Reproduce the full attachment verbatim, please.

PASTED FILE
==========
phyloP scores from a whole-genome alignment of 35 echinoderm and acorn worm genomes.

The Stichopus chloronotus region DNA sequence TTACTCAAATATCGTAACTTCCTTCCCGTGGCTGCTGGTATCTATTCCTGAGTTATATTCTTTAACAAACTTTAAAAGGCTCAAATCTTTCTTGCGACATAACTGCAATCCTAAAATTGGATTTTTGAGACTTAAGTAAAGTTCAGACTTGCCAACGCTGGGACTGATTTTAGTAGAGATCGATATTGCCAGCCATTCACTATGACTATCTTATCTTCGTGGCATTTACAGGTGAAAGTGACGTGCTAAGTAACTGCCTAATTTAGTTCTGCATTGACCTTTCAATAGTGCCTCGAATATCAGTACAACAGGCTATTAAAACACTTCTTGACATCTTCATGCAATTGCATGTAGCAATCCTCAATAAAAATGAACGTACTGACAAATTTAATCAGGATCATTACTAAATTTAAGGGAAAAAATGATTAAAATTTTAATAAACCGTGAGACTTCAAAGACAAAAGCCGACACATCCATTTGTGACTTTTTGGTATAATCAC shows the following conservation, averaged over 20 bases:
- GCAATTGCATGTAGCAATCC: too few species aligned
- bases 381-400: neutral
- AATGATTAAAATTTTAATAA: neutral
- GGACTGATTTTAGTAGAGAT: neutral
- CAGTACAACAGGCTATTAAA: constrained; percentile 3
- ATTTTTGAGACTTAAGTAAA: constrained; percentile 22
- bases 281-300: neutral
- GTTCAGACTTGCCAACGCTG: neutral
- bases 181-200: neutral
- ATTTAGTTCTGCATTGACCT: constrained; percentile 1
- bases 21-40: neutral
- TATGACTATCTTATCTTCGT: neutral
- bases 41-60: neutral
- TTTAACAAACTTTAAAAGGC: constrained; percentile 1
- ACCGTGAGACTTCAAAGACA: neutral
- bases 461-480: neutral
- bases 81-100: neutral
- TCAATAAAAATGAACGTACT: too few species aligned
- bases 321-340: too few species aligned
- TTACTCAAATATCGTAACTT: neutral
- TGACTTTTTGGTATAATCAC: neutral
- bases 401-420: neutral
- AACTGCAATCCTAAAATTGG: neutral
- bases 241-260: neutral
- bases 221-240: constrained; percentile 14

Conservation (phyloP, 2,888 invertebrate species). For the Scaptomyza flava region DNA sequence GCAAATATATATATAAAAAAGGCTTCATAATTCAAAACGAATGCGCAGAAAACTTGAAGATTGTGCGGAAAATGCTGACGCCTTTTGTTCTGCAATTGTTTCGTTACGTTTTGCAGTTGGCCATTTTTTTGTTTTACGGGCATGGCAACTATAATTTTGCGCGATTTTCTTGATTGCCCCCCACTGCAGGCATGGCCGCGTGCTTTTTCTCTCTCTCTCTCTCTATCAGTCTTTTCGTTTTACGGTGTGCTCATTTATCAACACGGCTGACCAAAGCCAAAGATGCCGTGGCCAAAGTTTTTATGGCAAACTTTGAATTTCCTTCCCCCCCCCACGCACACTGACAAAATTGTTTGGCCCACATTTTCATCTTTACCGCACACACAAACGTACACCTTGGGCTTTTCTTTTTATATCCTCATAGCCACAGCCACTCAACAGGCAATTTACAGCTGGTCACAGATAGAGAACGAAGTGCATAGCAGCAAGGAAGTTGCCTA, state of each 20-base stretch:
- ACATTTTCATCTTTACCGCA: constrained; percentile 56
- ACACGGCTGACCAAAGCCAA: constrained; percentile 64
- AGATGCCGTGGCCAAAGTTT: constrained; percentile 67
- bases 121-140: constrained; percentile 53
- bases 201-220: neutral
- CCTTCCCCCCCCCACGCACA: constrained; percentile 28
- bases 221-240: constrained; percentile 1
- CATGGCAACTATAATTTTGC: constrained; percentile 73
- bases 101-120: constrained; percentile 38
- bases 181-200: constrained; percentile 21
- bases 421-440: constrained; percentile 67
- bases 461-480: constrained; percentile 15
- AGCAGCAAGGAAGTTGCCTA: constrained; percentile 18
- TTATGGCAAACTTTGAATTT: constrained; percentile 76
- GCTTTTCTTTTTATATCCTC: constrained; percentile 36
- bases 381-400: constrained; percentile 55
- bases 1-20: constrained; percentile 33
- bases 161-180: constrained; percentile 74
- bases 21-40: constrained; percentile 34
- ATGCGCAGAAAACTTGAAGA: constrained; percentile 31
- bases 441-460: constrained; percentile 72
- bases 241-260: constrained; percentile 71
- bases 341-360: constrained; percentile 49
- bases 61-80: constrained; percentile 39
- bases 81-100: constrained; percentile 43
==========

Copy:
phyloP scores from a whole-genome alignment of 35 echinoderm and acorn worm genomes.

The Stichopus chloronotus region DNA sequence TTACTCAAATATCGTAACTTCCTTCCCGTGGCTGCTGGTATCTATTCCTGAGTTATATTCTTTAACAAACTTTAAAAGGCTCAAATCTTTCTTGCGACATAACTGCAATCCTAAAATTGGATTTTTGAGACTTAAGTAAAGTTCAGACTTGCCAACGCTGGGACTGATTTTAGTAGAGATCGATATTGCCAGCCATTCACTATGACTATCTTATCTTCGTGGCATTTACAGGTGAAAGTGACGTGCTAAGTAACTGCCTAATTTAGTTCTGCATTGACCTTTCAATAGTGCCTCGAATATCAGTACAACAGGCTATTAAAACACTTCTTGACATCTTCATGCAATTGCATGTAGCAATCCTCAATAAAAATGAACGTACTGACAAATTTAATCAGGATCATTACTAAATTTAAGGGAAAAAATGATTAAAATTTTAATAAACCGTGAGACTTCAAAGACAAAAGCCGACACATCCATTTGTGACTTTTTGGTATAATCAC shows the following conservation, averaged over 20 bases:
- GCAATTGCATGTAGCAATCC: too few species aligned
- bases 381-400: neutral
- AATGATTAAAATTTTAATAA: neutral
- GGACTGATTTTAGTAGAGAT: neutral
- CAGTACAACAGGCTATTAAA: constrained; percentile 3
- ATTTTTGAGACTTAAGTAAA: constrained; percentile 22
- bases 281-300: neutral
- GTTCAGACTTGCCAACGCTG: neutral
- bases 181-200: neutral
- ATTTAGTTCTGCATTGACCT: constrained; percentile 1
- bases 21-40: neutral
- TATGACTATCTTATCTTCGT: neutral
- bases 41-60: neutral
- TTTAACAAACTTTAAAAGGC: constrained; percentile 1
- ACCGTGAGACTTCAAAGACA: neutral
- bases 461-480: neutral
- bases 81-100: neutral
- TCAATAAAAATGAACGTACT: too few species aligned
- bases 321-340: too few species aligned
- TTACTCAAATATCGTAACTT: neutral
- TGACTTTTTGGTATAATCAC: neutral
- bases 401-420: neutral
- AACTGCAATCCTAAAATTGG: neutral
- bases 241-260: neutral
- bases 221-240: constrained; percentile 14

Conservation (phyloP, 2,888 invertebrate species). For the Scaptomyza flava region DNA sequence GCAAATATATATATAAAAAAGGCTTCATAATTCAAAACGAATGCGCAGAAAACTTGAAGATTGTGCGGAAAATGCTGACGCCTTTTGTTCTGCAATTGTTTCGTTACGTTTTGCAGTTGGCCATTTTTTTGTTTTACGGGCATGGCAACTATAATTTTGCGCGATTTTCTTGATTGCCCCCCACTGCAGGCATGGCCGCGTGCTTTTTCTCTCTCTCTCTCTCTATCAGTCTTTTCGTTTTACGGTGTGCTCATTTATCAACACGGCTGACCAAAGCCAAAGATGCCGTGGCCAAAGTTTTTATGGCAAACTTTGAATTTCCTTCCCCCCCCCACGCACACTGACAAAATTGTTTGGCCCACATTTTCATCTTTACCGCACACACAAACGTACACCTTGGGCTTTTCTTTTTATATCCTCATAGCCACAGCCACTCAACAGGCAATTTACAGCTGGTCACAGATAGAGAACGAAGTGCATAGCAGCAAGGAAGTTGCCTA, state of each 20-base stretch:
- ACATTTTCATCTTTACCGCA: constrained; percentile 56
- ACACGGCTGACCAAAGCCAA: constrained; percentile 64
- AGATGCCGTGGCCAAAGTTT: constrained; percentile 67
- bases 121-140: constrained; percentile 53
- bases 201-220: neutral
- CCTTCCCCCCCCCACGCACA: constrained; percentile 28
- bases 221-240: constrained; percentile 1
- CATGGCAACTATAATTTTGC: constrained; percentile 73
- bases 101-120: constrained; percentile 38
- bases 181-200: constrained; percentile 21
- bases 421-440: constrained; percentile 67
- bases 461-480: constrained; percentile 15
- AGCAGCAAGGAAGTTGCCTA: constrained; percentile 18
- TTATGGCAAACTTTGAATTT: constrained; percentile 76
- GCTTTTCTTTTTATATCCTC: constrained; percentile 36
- bases 381-400: constrained; percentile 55
- bases 1-20: constrained; percentile 33
- bases 161-180: constrained; percentile 74
- bases 21-40: constrained; percentile 34
- ATGCGCAGAAAACTTGAAGA: constrained; percentile 31
- bases 441-460: constrained; percentile 72
- bases 241-260: constrained; percentile 71
- bases 341-360: constrained; percentile 49
- bases 61-80: constrained; percentile 39
- bases 81-100: constrained; percentile 43